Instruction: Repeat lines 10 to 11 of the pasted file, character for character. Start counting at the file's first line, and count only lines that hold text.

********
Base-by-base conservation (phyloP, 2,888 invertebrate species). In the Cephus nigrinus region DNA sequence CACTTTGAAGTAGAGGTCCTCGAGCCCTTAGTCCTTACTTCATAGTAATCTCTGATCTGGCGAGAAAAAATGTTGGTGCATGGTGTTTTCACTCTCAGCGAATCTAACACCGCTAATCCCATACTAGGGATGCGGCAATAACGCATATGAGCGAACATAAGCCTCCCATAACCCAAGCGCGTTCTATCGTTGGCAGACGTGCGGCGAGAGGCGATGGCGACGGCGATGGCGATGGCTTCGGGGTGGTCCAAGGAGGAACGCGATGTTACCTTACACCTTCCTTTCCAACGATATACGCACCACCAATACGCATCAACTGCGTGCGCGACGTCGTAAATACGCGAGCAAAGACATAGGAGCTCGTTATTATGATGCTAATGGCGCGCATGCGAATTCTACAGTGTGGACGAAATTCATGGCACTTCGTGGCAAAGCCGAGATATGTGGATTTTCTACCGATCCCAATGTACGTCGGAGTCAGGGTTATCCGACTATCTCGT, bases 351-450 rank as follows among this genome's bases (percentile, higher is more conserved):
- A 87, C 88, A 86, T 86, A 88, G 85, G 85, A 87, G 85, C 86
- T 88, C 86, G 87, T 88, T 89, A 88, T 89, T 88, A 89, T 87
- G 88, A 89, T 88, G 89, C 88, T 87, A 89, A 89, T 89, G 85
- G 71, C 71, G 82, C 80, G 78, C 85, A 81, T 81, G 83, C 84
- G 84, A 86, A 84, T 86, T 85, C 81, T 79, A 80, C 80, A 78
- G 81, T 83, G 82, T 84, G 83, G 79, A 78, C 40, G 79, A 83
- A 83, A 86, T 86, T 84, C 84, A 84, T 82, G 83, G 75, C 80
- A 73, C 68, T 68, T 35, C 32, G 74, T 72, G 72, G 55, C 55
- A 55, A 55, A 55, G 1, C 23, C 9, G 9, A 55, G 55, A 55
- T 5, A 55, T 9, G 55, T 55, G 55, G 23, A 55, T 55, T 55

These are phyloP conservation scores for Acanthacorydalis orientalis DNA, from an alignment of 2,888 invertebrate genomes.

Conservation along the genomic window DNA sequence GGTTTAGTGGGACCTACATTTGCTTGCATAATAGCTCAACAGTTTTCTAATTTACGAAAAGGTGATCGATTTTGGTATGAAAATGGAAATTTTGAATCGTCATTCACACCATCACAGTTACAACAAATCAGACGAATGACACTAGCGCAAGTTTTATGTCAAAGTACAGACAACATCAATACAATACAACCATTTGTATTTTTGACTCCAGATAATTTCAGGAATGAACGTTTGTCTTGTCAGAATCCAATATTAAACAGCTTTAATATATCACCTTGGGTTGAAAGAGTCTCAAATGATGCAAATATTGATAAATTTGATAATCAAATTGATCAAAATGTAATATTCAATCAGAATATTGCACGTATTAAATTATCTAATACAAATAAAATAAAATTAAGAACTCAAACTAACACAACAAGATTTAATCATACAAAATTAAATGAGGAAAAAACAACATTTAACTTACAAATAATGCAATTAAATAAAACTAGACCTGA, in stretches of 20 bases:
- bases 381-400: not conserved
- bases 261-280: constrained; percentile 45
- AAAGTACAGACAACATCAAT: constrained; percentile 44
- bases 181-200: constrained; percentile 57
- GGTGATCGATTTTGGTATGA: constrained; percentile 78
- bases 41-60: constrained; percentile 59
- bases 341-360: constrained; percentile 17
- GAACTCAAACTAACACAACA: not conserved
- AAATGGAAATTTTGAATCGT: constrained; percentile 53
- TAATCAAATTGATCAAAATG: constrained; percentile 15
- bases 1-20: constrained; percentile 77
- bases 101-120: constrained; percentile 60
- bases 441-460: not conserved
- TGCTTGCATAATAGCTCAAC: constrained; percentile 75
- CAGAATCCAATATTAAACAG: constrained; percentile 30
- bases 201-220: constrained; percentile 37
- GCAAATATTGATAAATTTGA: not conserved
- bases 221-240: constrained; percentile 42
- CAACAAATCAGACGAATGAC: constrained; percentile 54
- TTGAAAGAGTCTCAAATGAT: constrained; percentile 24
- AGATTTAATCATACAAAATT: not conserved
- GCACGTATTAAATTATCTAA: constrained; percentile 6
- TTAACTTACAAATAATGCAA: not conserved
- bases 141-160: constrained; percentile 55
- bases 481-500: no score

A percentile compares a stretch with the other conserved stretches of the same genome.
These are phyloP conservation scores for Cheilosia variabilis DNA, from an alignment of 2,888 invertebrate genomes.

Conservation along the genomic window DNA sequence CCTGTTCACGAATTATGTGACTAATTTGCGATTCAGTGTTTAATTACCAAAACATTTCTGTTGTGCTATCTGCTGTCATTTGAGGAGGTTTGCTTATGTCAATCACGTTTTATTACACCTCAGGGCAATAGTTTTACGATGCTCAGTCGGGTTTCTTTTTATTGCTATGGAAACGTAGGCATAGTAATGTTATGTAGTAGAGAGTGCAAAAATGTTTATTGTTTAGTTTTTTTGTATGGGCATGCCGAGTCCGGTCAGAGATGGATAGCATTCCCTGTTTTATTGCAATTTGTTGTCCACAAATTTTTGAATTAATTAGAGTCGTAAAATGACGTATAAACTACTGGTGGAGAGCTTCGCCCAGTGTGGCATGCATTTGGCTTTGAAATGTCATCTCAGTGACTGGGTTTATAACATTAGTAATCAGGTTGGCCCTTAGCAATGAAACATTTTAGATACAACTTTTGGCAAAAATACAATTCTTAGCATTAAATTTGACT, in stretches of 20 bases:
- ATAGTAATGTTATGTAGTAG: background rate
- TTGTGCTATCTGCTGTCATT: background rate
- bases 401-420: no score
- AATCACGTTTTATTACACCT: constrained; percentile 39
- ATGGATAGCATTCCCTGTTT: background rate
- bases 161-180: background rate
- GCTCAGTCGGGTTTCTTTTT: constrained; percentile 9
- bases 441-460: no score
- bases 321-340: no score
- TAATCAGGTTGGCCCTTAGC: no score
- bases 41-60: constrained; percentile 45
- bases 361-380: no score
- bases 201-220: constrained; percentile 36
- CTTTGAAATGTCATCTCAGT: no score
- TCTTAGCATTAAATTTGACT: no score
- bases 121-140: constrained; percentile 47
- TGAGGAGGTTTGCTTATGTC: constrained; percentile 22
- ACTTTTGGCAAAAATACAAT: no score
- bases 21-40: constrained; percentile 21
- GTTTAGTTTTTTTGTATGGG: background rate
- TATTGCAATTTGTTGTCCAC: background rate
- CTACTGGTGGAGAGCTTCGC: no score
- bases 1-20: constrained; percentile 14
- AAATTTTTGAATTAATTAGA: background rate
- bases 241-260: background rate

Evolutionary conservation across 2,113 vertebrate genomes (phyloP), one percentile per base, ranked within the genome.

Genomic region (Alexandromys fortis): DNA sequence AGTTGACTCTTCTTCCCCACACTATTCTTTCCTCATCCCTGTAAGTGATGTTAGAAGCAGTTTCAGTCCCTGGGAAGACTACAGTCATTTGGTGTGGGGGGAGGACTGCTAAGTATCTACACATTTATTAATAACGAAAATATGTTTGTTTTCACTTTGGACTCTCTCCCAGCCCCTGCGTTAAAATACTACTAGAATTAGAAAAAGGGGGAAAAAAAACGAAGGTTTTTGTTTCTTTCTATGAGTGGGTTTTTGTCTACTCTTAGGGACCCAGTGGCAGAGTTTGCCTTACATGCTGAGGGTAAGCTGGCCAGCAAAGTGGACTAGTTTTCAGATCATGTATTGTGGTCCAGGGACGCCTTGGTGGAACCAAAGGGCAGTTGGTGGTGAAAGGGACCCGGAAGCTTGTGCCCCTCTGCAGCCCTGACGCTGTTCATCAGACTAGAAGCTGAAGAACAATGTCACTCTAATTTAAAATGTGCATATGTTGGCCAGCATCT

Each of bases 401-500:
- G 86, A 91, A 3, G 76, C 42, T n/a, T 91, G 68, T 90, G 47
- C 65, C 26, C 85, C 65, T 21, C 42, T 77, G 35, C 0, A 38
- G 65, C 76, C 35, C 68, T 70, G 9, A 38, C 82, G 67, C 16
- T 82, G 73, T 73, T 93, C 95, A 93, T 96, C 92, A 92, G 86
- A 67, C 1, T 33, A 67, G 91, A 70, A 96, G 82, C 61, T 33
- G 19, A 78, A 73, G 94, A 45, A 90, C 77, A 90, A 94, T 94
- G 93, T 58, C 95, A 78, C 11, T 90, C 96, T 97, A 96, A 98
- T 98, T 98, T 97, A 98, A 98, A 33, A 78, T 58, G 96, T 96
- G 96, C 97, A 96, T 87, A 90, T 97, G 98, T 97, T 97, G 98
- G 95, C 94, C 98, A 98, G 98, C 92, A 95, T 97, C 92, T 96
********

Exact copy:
- A 55, A 55, A 55, G 1, C 23, C 9, G 9, A 55, G 55, A 55
- T 5, A 55, T 9, G 55, T 55, G 55, G 23, A 55, T 55, T 55